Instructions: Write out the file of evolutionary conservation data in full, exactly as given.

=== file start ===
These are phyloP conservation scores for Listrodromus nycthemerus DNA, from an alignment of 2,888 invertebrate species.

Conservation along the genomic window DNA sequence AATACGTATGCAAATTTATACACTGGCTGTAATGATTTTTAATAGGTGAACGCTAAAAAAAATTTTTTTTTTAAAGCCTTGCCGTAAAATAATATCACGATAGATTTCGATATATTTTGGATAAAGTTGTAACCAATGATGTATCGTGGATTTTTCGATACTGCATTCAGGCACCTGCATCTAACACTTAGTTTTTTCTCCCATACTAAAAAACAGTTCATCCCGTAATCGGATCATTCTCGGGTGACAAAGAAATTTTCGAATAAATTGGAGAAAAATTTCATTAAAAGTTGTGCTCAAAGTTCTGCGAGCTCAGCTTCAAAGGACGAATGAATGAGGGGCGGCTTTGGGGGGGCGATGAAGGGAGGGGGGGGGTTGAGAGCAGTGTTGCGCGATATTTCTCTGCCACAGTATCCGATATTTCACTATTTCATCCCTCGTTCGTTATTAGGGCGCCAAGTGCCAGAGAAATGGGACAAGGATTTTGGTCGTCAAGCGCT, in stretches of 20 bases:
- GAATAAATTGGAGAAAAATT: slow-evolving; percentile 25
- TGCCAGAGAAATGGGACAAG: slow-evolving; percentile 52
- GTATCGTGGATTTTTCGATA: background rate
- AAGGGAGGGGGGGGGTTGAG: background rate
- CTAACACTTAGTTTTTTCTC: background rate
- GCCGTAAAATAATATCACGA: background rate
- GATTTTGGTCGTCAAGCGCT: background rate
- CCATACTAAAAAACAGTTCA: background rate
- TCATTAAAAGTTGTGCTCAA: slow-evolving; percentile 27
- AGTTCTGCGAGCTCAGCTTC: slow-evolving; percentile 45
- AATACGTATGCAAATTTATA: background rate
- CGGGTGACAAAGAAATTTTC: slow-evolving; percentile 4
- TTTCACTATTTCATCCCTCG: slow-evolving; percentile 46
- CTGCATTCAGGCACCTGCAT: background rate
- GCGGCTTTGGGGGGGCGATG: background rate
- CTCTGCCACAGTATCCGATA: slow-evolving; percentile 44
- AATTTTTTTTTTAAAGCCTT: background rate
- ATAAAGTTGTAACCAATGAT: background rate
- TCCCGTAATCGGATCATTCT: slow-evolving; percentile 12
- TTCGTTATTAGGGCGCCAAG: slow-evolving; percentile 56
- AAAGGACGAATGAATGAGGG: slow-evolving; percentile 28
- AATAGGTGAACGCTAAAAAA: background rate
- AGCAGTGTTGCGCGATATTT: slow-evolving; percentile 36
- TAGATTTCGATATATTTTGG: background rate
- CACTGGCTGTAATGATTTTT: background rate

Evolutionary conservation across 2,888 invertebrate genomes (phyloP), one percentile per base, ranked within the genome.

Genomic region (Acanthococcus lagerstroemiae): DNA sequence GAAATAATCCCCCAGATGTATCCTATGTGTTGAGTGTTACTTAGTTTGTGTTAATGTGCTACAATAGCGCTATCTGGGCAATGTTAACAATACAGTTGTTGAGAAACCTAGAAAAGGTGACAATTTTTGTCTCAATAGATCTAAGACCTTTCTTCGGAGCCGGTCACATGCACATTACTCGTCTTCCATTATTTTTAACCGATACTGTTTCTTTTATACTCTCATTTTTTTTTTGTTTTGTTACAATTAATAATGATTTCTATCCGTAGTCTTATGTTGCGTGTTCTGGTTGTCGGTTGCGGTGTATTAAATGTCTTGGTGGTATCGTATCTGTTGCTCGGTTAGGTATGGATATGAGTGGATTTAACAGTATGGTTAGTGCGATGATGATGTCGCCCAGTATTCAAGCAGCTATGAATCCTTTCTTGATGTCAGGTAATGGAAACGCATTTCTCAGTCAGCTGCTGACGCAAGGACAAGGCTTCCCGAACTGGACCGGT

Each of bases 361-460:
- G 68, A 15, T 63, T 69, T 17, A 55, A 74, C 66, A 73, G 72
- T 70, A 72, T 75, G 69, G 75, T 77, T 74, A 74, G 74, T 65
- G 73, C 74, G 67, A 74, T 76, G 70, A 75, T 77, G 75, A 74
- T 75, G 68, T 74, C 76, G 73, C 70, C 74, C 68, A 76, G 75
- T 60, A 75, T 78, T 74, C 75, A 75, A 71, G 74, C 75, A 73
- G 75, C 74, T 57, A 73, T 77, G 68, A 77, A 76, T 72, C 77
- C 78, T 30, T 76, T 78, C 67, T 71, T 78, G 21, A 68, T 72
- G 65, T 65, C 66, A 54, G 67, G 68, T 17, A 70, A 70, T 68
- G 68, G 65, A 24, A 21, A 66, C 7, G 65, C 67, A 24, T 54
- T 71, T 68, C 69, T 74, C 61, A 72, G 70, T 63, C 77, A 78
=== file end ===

These are phyloP conservation scores for Listrodromus nycthemerus DNA, from an alignment of 2,888 invertebrate species.

Conservation along the genomic window DNA sequence AATACGTATGCAAATTTATACACTGGCTGTAATGATTTTTAATAGGTGAACGCTAAAAAAAATTTTTTTTTTAAAGCCTTGCCGTAAAATAATATCACGATAGATTTCGATATATTTTGGATAAAGTTGTAACCAATGATGTATCGTGGATTTTTCGATACTGCATTCAGGCACCTGCATCTAACACTTAGTTTTTTCTCCCATACTAAAAAACAGTTCATCCCGTAATCGGATCATTCTCGGGTGACAAAGAAATTTTCGAATAAATTGGAGAAAAATTTCATTAAAAGTTGTGCTCAAAGTTCTGCGAGCTCAGCTTCAAAGGACGAATGAATGAGGGGCGGCTTTGGGGGGGCGATGAAGGGAGGGGGGGGGTTGAGAGCAGTGTTGCGCGATATTTCTCTGCCACAGTATCCGATATTTCACTATTTCATCCCTCGTTCGTTATTAGGGCGCCAAGTGCCAGAGAAATGGGACAAGGATTTTGGTCGTCAAGCGCT, in stretches of 20 bases:
- GAATAAATTGGAGAAAAATT: slow-evolving; percentile 25
- TGCCAGAGAAATGGGACAAG: slow-evolving; percentile 52
- GTATCGTGGATTTTTCGATA: background rate
- AAGGGAGGGGGGGGGTTGAG: background rate
- CTAACACTTAGTTTTTTCTC: background rate
- GCCGTAAAATAATATCACGA: background rate
- GATTTTGGTCGTCAAGCGCT: background rate
- CCATACTAAAAAACAGTTCA: background rate
- TCATTAAAAGTTGTGCTCAA: slow-evolving; percentile 27
- AGTTCTGCGAGCTCAGCTTC: slow-evolving; percentile 45
- AATACGTATGCAAATTTATA: background rate
- CGGGTGACAAAGAAATTTTC: slow-evolving; percentile 4
- TTTCACTATTTCATCCCTCG: slow-evolving; percentile 46
- CTGCATTCAGGCACCTGCAT: background rate
- GCGGCTTTGGGGGGGCGATG: background rate
- CTCTGCCACAGTATCCGATA: slow-evolving; percentile 44
- AATTTTTTTTTTAAAGCCTT: background rate
- ATAAAGTTGTAACCAATGAT: background rate
- TCCCGTAATCGGATCATTCT: slow-evolving; percentile 12
- TTCGTTATTAGGGCGCCAAG: slow-evolving; percentile 56
- AAAGGACGAATGAATGAGGG: slow-evolving; percentile 28
- AATAGGTGAACGCTAAAAAA: background rate
- AGCAGTGTTGCGCGATATTT: slow-evolving; percentile 36
- TAGATTTCGATATATTTTGG: background rate
- CACTGGCTGTAATGATTTTT: background rate

Evolutionary conservation across 2,888 invertebrate genomes (phyloP), one percentile per base, ranked within the genome.

Genomic region (Acanthococcus lagerstroemiae): DNA sequence GAAATAATCCCCCAGATGTATCCTATGTGTTGAGTGTTACTTAGTTTGTGTTAATGTGCTACAATAGCGCTATCTGGGCAATGTTAACAATACAGTTGTTGAGAAACCTAGAAAAGGTGACAATTTTTGTCTCAATAGATCTAAGACCTTTCTTCGGAGCCGGTCACATGCACATTACTCGTCTTCCATTATTTTTAACCGATACTGTTTCTTTTATACTCTCATTTTTTTTTTGTTTTGTTACAATTAATAATGATTTCTATCCGTAGTCTTATGTTGCGTGTTCTGGTTGTCGGTTGCGGTGTATTAAATGTCTTGGTGGTATCGTATCTGTTGCTCGGTTAGGTATGGATATGAGTGGATTTAACAGTATGGTTAGTGCGATGATGATGTCGCCCAGTATTCAAGCAGCTATGAATCCTTTCTTGATGTCAGGTAATGGAAACGCATTTCTCAGTCAGCTGCTGACGCAAGGACAAGGCTTCCCGAACTGGACCGGT

Each of bases 361-460:
- G 68, A 15, T 63, T 69, T 17, A 55, A 74, C 66, A 73, G 72
- T 70, A 72, T 75, G 69, G 75, T 77, T 74, A 74, G 74, T 65
- G 73, C 74, G 67, A 74, T 76, G 70, A 75, T 77, G 75, A 74
- T 75, G 68, T 74, C 76, G 73, C 70, C 74, C 68, A 76, G 75
- T 60, A 75, T 78, T 74, C 75, A 75, A 71, G 74, C 75, A 73
- G 75, C 74, T 57, A 73, T 77, G 68, A 77, A 76, T 72, C 77
- C 78, T 30, T 76, T 78, C 67, T 71, T 78, G 21, A 68, T 72
- G 65, T 65, C 66, A 54, G 67, G 68, T 17, A 70, A 70, T 68
- G 68, G 65, A 24, A 21, A 66, C 7, G 65, C 67, A 24, T 54
- T 71, T 68, C 69, T 74, C 61, A 72, G 70, T 63, C 77, A 78